Finally, .450 Bushmaster ammo is significantly more expensive than the other two. I’m not aware of any commonly available budget .450 Bushmaster FMJ ammo designed for time at the range and .450 Bushmaster hunting ammo will sometimes cost almost twice as much as .223 Remington or .350 Legend ammo.
With all of that in mind, I think it’s pretty clear that the .350 Legend accomplished the goals the folks at Winchester had when they originally developed the cartridge.
The .350 Legend is a sweet shooting, mild recoiling, and inexpensive to shoot cartridge that’s very capable on deer-sized game inside 200 yards, functions well in bolt-action rifles as well as the AR platform, and meets the legal requirements for use in states that require the use of a straight walled cartridge.
Sure, other cartridges are more powerful and/or are more capable at longer range.
If you aren’t required to use a straight-wall cartridge, then yes, it probably makes sense for you to use a more established cartridge like the .243 Winchester, 6.5 Creedmoor, .270 Winchester, 7mm Rem Mag, .30-06, and .300 Win Mag instead.
All of those cartridges are objectively better choices for certain hunters in one way or another. This is especially true for situations where longer ranged shots are more likely or when hunting bigger game like black bear or elk.
However, the .350 Legend was not designed to be an extremely versatile cartridge. Instead, it was developed to fill a very particular need, which it does extremely well.
.350 Legend Ammo
There is a pretty good selection of factory loaded .350 ammunition these days. At this time, Browning, Federal, Hornady and Winchester are the primary sources of factory .350 Legend ammo.
Most of this ammunition is geared specifically for deer hunters like the Browning BXS, Hornady American Whitetail, Federal Non-Typical, Federal Power Shok, Winchester Super X Power Point, and Winchester Deer Season XP ammo lines.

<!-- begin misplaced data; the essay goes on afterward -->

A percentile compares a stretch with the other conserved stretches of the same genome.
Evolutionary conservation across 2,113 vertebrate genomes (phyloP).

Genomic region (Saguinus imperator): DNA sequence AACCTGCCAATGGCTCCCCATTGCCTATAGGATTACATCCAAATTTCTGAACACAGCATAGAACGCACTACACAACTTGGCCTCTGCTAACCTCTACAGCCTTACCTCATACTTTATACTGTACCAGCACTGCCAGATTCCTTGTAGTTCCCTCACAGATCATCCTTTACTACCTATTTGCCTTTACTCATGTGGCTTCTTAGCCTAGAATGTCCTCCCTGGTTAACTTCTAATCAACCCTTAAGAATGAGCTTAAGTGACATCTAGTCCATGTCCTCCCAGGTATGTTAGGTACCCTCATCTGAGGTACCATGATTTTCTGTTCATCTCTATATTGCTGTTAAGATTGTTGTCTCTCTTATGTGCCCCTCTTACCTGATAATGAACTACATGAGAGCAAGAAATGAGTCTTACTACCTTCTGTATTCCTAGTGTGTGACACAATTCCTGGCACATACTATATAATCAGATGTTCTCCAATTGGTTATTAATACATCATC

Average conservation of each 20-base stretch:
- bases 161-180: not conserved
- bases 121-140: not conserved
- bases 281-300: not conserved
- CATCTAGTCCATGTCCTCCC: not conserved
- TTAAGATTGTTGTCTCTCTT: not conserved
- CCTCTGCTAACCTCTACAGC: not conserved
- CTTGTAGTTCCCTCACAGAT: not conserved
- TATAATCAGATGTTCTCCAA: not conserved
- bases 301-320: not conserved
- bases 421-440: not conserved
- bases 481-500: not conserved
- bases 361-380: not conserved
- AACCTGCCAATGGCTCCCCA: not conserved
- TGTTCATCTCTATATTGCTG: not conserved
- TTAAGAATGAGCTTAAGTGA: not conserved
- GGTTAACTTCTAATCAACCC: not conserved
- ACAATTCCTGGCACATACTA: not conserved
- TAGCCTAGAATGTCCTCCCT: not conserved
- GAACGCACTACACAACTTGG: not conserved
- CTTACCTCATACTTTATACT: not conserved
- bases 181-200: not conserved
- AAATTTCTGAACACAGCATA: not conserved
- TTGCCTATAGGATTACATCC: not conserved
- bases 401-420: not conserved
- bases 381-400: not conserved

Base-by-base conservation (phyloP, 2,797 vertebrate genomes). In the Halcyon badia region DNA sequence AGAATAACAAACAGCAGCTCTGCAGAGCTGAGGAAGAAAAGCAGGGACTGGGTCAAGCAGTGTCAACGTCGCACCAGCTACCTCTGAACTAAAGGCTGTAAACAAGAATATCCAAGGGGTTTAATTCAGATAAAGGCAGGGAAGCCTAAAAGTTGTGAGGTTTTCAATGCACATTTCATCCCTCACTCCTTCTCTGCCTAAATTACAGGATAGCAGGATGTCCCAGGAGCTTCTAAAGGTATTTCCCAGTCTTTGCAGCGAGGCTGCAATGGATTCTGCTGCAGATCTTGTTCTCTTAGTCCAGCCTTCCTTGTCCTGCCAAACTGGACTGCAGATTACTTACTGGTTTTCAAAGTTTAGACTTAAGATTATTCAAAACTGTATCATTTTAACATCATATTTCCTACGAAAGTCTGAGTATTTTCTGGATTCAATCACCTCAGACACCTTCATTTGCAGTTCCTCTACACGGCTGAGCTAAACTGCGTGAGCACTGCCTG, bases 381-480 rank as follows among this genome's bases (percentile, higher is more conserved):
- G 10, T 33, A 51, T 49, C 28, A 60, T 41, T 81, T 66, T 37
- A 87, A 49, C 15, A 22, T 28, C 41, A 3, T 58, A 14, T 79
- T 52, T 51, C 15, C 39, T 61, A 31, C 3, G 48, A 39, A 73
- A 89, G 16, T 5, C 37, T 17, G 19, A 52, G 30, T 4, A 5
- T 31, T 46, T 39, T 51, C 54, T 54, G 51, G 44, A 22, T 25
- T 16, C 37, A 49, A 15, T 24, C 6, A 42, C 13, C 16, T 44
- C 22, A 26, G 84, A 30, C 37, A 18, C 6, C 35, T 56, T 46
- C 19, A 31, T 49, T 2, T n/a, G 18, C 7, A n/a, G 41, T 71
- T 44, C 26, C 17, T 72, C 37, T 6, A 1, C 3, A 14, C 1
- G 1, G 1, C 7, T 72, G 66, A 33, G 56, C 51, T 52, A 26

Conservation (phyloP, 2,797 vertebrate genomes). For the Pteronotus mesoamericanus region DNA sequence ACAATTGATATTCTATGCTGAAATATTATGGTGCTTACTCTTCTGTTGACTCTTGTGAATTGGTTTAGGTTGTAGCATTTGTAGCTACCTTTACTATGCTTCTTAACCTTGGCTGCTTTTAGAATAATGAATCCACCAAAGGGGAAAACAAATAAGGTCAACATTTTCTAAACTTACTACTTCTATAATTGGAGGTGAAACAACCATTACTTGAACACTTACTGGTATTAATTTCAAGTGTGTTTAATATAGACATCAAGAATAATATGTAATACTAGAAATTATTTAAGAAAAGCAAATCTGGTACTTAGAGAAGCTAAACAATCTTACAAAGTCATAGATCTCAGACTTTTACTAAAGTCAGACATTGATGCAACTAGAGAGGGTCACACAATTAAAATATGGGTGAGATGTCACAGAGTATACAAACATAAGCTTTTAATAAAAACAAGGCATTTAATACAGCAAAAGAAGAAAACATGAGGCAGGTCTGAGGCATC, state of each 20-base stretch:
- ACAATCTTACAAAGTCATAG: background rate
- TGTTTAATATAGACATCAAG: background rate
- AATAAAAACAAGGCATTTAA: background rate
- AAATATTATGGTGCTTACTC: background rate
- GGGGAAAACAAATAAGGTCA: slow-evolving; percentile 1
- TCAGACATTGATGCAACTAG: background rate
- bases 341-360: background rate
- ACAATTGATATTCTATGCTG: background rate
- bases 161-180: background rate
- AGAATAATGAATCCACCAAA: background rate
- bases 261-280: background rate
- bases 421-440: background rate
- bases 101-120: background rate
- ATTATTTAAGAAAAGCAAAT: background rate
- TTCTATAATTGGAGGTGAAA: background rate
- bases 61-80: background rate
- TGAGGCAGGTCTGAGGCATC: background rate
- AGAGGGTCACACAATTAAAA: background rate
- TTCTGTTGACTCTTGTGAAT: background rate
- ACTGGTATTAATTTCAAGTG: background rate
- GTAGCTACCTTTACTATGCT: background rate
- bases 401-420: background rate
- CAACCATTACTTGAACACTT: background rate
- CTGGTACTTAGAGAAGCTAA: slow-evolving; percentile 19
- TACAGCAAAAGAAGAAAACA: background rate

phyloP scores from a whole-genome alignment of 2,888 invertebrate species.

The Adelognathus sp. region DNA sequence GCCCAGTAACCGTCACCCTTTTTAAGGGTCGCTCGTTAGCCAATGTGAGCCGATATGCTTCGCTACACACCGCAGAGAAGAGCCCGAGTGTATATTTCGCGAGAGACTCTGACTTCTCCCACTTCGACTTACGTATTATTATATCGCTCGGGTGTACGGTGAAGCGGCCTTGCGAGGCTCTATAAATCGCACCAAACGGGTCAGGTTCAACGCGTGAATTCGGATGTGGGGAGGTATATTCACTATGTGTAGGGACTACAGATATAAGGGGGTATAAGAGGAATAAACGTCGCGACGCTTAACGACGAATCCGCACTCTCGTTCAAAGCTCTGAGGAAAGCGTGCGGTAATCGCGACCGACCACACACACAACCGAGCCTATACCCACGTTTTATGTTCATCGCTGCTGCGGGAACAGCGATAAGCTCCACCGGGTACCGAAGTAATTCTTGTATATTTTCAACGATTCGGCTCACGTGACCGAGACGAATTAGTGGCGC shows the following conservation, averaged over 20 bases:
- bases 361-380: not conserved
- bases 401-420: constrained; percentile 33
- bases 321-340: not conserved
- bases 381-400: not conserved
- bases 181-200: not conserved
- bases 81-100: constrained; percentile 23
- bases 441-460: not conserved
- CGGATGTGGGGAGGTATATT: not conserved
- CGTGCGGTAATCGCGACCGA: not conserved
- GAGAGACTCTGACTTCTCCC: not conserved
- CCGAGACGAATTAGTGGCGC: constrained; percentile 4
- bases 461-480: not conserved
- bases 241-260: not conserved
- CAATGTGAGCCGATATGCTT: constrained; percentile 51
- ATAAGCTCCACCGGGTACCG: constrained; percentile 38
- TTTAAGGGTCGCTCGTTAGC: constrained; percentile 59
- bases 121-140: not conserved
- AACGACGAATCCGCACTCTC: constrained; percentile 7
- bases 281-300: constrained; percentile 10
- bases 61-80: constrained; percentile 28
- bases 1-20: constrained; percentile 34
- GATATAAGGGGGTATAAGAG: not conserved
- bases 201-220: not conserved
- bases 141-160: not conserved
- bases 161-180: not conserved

Winchester Power Max Bonded and Federal Fusion are also available in .350 Legend for hunters who want slightly tougher bullets for use on a little bit bigger and/or tougher game. Likewise, Winchester Defender ammo is marketed towards those who want to use the cartridge for self-defense. Finally, Winchester Super Suppressed Subsonic ammunition is an option for those who want to run the .350 Legend in a suppressed rifle.
The cartridge is popular enough that most of the bigger retailers in the USA do normally keep some .350 Legend ammo in stock. This is particularly true in the mid-western states where the cartridge is especially popular.
The ammunition selection for the cartridge is also normally pretty good online and the .350 Legend isn’t nearly as tough to get as some other cartridges during the ongoing 2020-2021 ammo shortage.
Unfortunately, the cartridge is a challenging project for reloaders. It can be done, but reloading the .350 Legend isn’t especially easy. Reloading components for the cartridge aren’t exactly growing on trees, but you can still normally find what you need during normal times.
.350 Legend Rifles
There is currently a pretty good selection of high quality rifles available for the cartridge. Among others, the Savage Axis, Mossberg Patriot, and Winchester XPR bolt-action rifles are available in .350 Legend. Several different models of the Ruger American rifle and the Ruger American Ranch rifle are also available in the cartridge. The break action CVA Scout and Henry single shot are options as well.
The same goes for Modern Sporting Rifles like the CMMG Resolute 100 and Ruger AR-556. Indeed, the cartridge has also become a relatively popular choice for those who like to shoot and/or hunt with ARs.
The Winchester XPR is available in .350 Legend with a 16.5″, 20″, 22″, or 24″ barrel. The models with a 22″ or 24″ barrels are great for hunters who want to wring out all the performance they can from the cartridge while the model with the 16.5″ barrel model is nice for hunters who want an extremely compact rifle or who want to mount a suppressor without the rifle being excessively long. The model with the 20-inch barrel is a good middle ground choice.
Likewise, Ruger makes a compact version of their Ruger American Ranch Rifle with a shortened length of pull and a 16.38″ barrel. This is a fantastic option for a first rifle for a younger hunter who needs a low recoil rifle for use on deer at close range.
Best .350 Legend Ammo For Hunting
While Browning, Federal, and Hornady also make hunting ammo for the cartridge, Winchester factory .350 Legend hunting ammo seems to be the most common and easiest to find right now. That could very well change in the future, but Winchester Ammunition has done the best job job of continuing to get their ammunition for the cartridge to market in the ongoing ammunition shortage.
As of October 2021, Winchester Defender ammunition and Winchester Super X ammunition are the most widely available loads I could find for the cartridge. Fortunately, both are very capable and flexible ammunition loads for a wide range of purposes ranging from deer hunting to personal protection. Additionally, Winchester Deer Season XP ammo is also available at times as well and is an outstanding choice if you can find some.